Look out: A speed camera could be lurking behind that bush

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Local,Transportation,Hayley Peterson

Speed cameras are getting smaller, smarter and more mobile as local governments increasingly turn to them to nab speeding drivers.

Prince George's County has quadrupled its fleet of speed cameras over the last year with the purchase of nearly five dozen mobile cameras, which are battery-operated and can be easily relocated, unlike the more commonly used fixed-pole cameras, which require underground wiring. The county gave out more than 349,000 citations in the first nine months of the program, which began in September.

Say cheese
How much local governments are bringing in from speed cameras:
Montgomery County*
Fiscal 2011 Fiscal 2012 (estimated) Fiscal 2013 (estimated)
Speed citations issued 487,820 Not available Not available
Speed camera revenues $13,359,202 $11,999,870 $15,502,800
Speed camera expenses $5,246,844 $8,282,034 $8,451,572
Speed camera net revenues $8,112,358 $3,717,836 $7,051,228
Prince George's County
Speed citations issued (September 2011 to June 2012): 349,233
Expected fiscal 2012 revenue: $8 million
Expected fiscal 2013 revenue: $28 million
District of Columbia
Speed and red-light camera citations issued (fiscal 2011): 462,601
Fiscal 2011 revenue: $55.1 million
Sources: Montgomery County fiscal 2012 operating budget, Prince George's County, AAA Mid-Atlantic

Government traffic officials say the mobile cameras -- which are less visible from the road and are housed in mailbox-like cabinets -- keep drivers guessing, so they are more effective in slowing traffic.

"If people get used to where our cameras are, they slow down for that particular spot and then they resume speeding above the limit down the road," said Robert McCullagh, deputy director of the Montgomery County Police Department's Traffic Division.

Montgomery recently doubled its inventory of mobile cameras to 20 and adopted a "corridor approach" to catch speeders with the moveable ticketing machines, he said.

Under the new approach, law enforcement officials rotate mobile cameras along stretches of road where speeding is common. The Traffic Division is planning to advertise the speed zones but it won't provide details on the cameras' exact locations, McCullagh said.

No law requires the department to post any signs notifying drivers of the cameras unless they are in a school zone, he said.

Opponents say the mobile cameras are a ploy to generate more revenue from unsuspecting drivers.

"The older cameras are tall and very visible to drivers from a long way off," said Ron Ely, editor of the website StopBigBrotherMd.org, which tracks speed camera policy in Maryland. "These newer [mobile] cameras are lower to the ground and hidden between bushes and signs. Not only can they move these cameras, but they are also less visible from the road."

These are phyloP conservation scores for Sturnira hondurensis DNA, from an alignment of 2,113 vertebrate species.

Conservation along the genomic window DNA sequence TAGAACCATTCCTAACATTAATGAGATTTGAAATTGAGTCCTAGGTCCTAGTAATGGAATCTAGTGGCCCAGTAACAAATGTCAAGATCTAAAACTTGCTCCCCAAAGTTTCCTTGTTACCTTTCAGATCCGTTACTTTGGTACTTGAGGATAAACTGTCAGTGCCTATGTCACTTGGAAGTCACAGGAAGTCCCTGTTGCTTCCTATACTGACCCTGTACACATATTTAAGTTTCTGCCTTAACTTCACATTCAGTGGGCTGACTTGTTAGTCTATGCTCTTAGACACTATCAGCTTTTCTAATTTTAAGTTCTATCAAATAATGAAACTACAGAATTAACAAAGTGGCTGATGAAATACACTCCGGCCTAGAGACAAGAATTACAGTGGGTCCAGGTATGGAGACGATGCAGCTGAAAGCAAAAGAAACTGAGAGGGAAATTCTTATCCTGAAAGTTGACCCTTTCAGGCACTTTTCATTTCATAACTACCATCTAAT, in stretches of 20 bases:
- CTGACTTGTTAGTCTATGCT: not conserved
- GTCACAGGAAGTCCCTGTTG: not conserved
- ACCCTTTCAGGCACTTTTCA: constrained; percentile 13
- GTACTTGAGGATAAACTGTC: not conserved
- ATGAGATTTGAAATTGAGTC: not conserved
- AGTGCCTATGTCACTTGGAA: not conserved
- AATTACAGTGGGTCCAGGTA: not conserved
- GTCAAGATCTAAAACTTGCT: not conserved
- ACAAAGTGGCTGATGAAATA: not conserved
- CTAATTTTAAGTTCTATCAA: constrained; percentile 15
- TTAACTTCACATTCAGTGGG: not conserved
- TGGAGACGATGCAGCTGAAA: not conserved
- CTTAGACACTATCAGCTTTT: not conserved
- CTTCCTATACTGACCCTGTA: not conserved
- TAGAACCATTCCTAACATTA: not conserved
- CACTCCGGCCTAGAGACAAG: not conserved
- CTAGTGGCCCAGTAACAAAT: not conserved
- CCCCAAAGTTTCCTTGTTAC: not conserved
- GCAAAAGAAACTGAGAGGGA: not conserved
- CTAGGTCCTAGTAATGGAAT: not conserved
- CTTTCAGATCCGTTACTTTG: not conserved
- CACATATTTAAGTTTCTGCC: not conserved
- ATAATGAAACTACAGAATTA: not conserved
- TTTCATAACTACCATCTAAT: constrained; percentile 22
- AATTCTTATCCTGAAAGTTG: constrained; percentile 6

Chevy Chase Village, which has speed cameras along a six-lane stretch of Connecticut Avenue between Bradley Lane and the D.C. border where the speed limit is 30 mph, has put in green mobile cameras near shrubs.

Each traffic citation issued by a speed camera in Maryland costs $40, adding up to more than $16 million collectively in net revenues for Montgomery and Prince George's counties in fiscal 2012.

Meanwhile, D.C.'s camera program, which has rapidly expanded since 2008 with the addition of dozens of mobile cameras, netted $55 million in revenue in fiscal 2011, according to AAA Mid-Atlantic. Tickets in D.C. can cost drivers up to $250, depending on how many miles over the speed limit they are caught driving.

Virginia doesn't allow speed cameras.

The money is a boon for cash-strapped governments, but revenues from the cameras have been falling in recent years, especially for older, fixed-pole camera sites that drivers have adjusted to.

Rockville swapped two of its 10 fixed-pole cameras for mobile cameras in 2010 when the citations coming from those locations dropped precipitously, with one location seeing an 80 percent drop in the rate of speeding violations. Fewer citations meant less revenue: The city's camera earnings in fiscal 2010 were $2 million, down from $4.1 million two years earlier. The city now has seven mobile cameras and two vehicle-mounted cameras, in addition to its eight fixed-pole cameras.

"Using [mobile cameras] on a rotating basis at various locations along the same section of roadway and on nearby roadways, we have almost created a series of enforcement zones around the city," said Michael England, director of the Rockville City Police Department's Special Operations Bureau. "As a result, motorists are changing their driving habits and slowing down."

hpeterson@washingtonexaminer.com

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Author:

Hayley Peterson

Staff writer - White House/campaign and Maryland politics
The Washington Examiner